Laurent Lignier has managed his Burgundy estate with finesse since 2006. With 11 hectares in the Côte de Nuits, his wines are beautifully silky, elegant, and perfect for cellaring.
Five Generations of Ligniers
Domaine Hubert Lignier was founded around 1880 by Jacques Lignier, who acquired some vines in Morey-St-Denis, in the heart of the Côte de Nuits. These precious plots were passed down, from generation to generation – from Jacques to Jules, then Henri to Hubert, who added 8 hectares of vines to the estate in the 1960s.
Fast forward to 1992, Romain Lignier joined his father at the estate before sadly passing away suddenly in 2004. His brother Laurent, with whom we had the pleasure of chatting to about his work earlier this week, was then passed the baton two years later. Equipped with both sales experience and technical skills for winemaking, Laurent has always strived to continue his family’s quest for excellence. The domain has recently expanded by 1.44 hectares by renting plots in various Burgundy appellations: Côtes de Beaune, Volnay, Monthelie and Monthelie Premier Cru, for a grand total of 11 hectares of vines.
Portrait of a winegrower: Laurent Lignier
It’s true that Laurent Lignier’s vines brush against the greatest in the region. Despite this, the winemaker has remained humble, while executing with excellence in every facet of his work. From his point of view, wine is the most natural thing in the world: “it brings people together, it is woven into our culture and social fabric, from wine enthusiasts to professionals in the wine industry, and my own employees”.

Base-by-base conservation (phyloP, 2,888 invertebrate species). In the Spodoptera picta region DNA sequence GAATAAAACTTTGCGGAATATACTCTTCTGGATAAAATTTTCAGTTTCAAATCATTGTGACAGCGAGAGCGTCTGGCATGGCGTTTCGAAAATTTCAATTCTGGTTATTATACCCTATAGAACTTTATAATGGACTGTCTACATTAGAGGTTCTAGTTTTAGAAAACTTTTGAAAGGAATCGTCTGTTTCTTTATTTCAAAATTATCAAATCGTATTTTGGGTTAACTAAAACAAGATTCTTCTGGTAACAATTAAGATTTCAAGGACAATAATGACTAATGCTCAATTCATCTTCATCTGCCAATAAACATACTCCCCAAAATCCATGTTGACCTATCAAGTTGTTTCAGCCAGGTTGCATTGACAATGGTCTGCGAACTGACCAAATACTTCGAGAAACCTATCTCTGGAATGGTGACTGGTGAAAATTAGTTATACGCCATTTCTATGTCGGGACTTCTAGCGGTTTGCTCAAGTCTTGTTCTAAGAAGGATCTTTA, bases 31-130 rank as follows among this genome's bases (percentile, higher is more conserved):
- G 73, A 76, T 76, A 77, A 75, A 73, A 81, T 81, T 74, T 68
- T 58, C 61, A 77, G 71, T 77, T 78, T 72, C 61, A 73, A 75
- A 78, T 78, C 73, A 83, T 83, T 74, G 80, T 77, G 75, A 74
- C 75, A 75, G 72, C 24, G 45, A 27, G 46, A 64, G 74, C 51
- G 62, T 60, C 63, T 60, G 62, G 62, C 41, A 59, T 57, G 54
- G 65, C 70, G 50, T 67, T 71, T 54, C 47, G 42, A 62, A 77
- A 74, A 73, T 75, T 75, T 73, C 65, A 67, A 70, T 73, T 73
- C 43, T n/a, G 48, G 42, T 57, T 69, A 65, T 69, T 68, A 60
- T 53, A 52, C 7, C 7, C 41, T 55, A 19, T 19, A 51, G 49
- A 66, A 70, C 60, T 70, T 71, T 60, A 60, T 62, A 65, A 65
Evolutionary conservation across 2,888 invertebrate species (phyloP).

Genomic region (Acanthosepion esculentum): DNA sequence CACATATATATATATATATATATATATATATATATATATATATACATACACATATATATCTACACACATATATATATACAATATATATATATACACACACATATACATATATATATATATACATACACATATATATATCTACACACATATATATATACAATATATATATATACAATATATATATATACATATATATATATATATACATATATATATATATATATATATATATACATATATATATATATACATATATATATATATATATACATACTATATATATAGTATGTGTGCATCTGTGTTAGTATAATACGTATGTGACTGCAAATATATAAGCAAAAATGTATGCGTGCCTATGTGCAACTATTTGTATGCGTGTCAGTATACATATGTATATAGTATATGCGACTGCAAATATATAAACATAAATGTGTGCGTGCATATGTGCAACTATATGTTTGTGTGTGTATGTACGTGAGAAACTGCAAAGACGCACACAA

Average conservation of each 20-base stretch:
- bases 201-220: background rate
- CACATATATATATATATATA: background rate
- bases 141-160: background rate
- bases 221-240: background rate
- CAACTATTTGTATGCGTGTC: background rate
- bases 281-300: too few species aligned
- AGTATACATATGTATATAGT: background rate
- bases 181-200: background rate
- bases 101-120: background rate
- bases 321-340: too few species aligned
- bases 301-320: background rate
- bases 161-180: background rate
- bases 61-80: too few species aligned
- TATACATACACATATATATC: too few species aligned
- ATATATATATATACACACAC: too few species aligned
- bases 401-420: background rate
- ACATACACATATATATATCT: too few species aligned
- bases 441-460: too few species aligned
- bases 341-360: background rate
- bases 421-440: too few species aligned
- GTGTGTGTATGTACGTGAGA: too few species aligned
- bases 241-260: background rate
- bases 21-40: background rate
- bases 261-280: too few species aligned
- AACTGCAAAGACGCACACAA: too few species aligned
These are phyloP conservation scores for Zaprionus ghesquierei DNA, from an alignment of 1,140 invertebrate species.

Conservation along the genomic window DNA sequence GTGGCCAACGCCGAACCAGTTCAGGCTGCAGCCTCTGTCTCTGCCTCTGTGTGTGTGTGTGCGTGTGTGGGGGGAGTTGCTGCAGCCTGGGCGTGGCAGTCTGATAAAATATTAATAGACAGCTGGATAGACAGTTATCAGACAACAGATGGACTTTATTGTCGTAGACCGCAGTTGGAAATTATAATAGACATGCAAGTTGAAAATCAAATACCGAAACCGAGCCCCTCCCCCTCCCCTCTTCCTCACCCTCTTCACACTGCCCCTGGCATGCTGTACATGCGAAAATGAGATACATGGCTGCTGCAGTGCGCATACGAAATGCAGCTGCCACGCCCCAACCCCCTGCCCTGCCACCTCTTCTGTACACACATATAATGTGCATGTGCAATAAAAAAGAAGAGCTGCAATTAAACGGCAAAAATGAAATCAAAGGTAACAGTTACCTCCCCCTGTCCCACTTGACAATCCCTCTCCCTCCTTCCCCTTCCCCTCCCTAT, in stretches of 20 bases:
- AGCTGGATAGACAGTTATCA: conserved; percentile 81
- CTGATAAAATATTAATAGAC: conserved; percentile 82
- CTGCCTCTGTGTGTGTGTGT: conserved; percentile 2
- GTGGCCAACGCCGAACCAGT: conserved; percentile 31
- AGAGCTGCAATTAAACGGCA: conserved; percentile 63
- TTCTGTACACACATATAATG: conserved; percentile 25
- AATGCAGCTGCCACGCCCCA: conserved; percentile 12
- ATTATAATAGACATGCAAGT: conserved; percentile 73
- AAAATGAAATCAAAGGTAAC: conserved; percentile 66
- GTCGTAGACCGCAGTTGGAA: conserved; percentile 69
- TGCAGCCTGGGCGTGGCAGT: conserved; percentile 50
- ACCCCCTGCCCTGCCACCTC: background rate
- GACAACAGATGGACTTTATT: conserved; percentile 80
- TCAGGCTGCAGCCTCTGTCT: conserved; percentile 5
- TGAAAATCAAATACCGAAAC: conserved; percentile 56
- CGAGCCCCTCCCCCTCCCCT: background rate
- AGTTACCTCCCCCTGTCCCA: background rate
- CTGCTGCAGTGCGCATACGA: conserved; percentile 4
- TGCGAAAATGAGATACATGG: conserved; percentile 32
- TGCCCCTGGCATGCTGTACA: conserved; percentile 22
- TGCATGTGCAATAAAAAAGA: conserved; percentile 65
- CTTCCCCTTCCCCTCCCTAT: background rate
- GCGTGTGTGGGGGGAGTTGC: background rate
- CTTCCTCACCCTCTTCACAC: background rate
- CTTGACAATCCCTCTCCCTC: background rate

Being a vigneron allows him to keep his feet “firmly on the ground. My grandfather instilled it in me and made me want to pass this knowledge on to the next generation. I have two children who work with me [one with him on the estate, the other still studying] and I hope they can continue in this spirit”.
Respect for nature and commitment to the vines
Laurent Lignier is committed to sustainable organic farming, another thing that keeps his feet on the ground and his head from the clouds. Organic since the spring of 2016, the estate received its official certification for the 2019 vintage. Not satisfied with organic viticulture, in 2018 this driven winemaker began converting six plots spread over 2.5 hectares to biodynamic farming. Biodynamic viticulture is still rare in Burgundy as the wet climate does not help. Monts Luisants (the plot of the Grand Cru Clos de la Roche) as well as the climates Les Bussières, Les Seuvrees and some vines of Aligoté are included in the biodynamic vines.
Laurent Lignier also carries out massal selection within four parcels of the estate with TVB (Trame Verte et Bleue), an association whose mission is to preserve the ecological heritage of Burgundy. He expects to carry out massal selection on his Aligotés.
Lastly, in order to ensure the highest quality and maturity, yields are controlled. Unsurprisingly, the vines are hand-harvested and then meticulously sorted upon arrival at the winery